The Moment 27 Years Of Wrongful Imprisonment Ends For Kwame Ajamu

Published May 30, 2015
Updated December 12, 2022

Kwame Ajamu spent 27 years locked away in a prison for a crime he didn't commit. His expression following his exoneration is wrenching.

Kwame Ajamu

Kwame Ajamu, right, formerly known as Ronnie Bridgeman, is comforted by attorney Terry Gilbert.

At age 17, Ohio native Kwame Ajamu saw much of his future vanish. Ajamu, along with his brother and a friend, was convicted of murdering a money-order salesman in Cleveland. The boys, all of whom were under 21 at the time, were sentenced to death but later had their sentences commuted.

Neither Ajamu nor his peers played any role in salesman Harold Franks’ death, but testimony from then 12-year-old Eddie Vernon gave jurors enough cause to believe that they could convict the boys. Kwame Ajamu, featured above, would spend 27 years in prison before being released on parole in 2003.

A 2011 story in a Cleveland magazine cast doubts on the authority of Vernon’s testimony, leading Ohio Innocence Project lawyers to look into Ajamu’s case. Meanwhile, Vernon’s pastor reached out to Vernon. While lying in a hospital bed, Vernon confessed to his pastor. He then cemented that confession in an affidavit, according to the Washington Post.

After being exonerated, Ajamu described the procedures of the Ohio legal system as criminal. “We were robbed. There will be no offspring when I die. When my brother passes away, that is it. We don’t have children.”

While Kwame Ajamu had harsh words for the system that seized decades of his life, he was far less condemning toward Vernon. Said Ajamu in an interview with the Plain Dealer, “I didn’t believe Edward had any malice. He was a kid who got caught up in the wrong thing.”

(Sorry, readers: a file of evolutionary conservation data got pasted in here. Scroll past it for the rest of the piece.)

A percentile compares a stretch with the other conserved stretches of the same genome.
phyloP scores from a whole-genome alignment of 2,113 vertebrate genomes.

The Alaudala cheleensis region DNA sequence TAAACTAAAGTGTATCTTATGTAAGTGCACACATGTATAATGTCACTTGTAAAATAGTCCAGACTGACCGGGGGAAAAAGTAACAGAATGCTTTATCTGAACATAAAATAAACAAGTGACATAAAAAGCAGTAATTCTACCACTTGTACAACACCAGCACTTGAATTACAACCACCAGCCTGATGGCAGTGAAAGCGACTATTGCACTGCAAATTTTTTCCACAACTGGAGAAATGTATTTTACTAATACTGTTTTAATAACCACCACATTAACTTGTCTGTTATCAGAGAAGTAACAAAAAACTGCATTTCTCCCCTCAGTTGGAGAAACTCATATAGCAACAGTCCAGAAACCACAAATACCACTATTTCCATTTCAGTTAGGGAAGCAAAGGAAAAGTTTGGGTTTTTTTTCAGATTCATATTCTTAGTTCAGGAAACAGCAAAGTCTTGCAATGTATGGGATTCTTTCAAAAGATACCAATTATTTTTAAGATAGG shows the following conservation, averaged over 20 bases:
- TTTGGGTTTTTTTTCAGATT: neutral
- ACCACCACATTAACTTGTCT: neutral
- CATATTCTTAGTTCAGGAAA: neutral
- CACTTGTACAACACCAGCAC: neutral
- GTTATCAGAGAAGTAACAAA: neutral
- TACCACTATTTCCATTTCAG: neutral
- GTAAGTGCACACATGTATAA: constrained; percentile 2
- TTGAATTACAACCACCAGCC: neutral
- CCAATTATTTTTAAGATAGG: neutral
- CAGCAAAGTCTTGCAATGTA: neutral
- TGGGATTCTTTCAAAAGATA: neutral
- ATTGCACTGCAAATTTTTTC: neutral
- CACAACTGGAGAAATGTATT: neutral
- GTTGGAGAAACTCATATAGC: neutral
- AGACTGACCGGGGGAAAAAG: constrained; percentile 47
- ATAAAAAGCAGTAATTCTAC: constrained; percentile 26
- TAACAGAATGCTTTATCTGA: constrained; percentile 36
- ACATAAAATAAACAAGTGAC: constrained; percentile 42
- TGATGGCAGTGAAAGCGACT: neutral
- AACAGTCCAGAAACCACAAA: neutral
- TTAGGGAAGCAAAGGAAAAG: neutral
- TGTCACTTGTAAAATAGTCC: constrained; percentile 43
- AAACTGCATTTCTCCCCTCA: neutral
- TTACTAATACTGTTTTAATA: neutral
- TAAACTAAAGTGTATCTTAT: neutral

According to the Post, Kwame Ajamu and his peers can seek up to $4.1 million in compensation, as Ohio law stipulates that those found wrongfully imprisoned are eligible for more than $40,000 for each year of wrongful imprisonment.

But the change Ajamu seeks seems to be more systemic. Said Kwame Ajamu:

“It’s my hope going forward that we don’t have to wait another 40 years for the next Kwame Ajamu, Wiley Bridgeman, Ricky Jackson. It’s my hope that from this day on we can stop ignoring what is obvious in the criminal justice system and move forward with peace and love.”

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Savannah Cox
Savannah Cox holds a Master's in International Affairs from The New School as well as a PhD from the University of California, Berkeley, and now serves as an Assistant Professor at the University of Sheffield. Her work as a writer has also appeared on DNAinfo.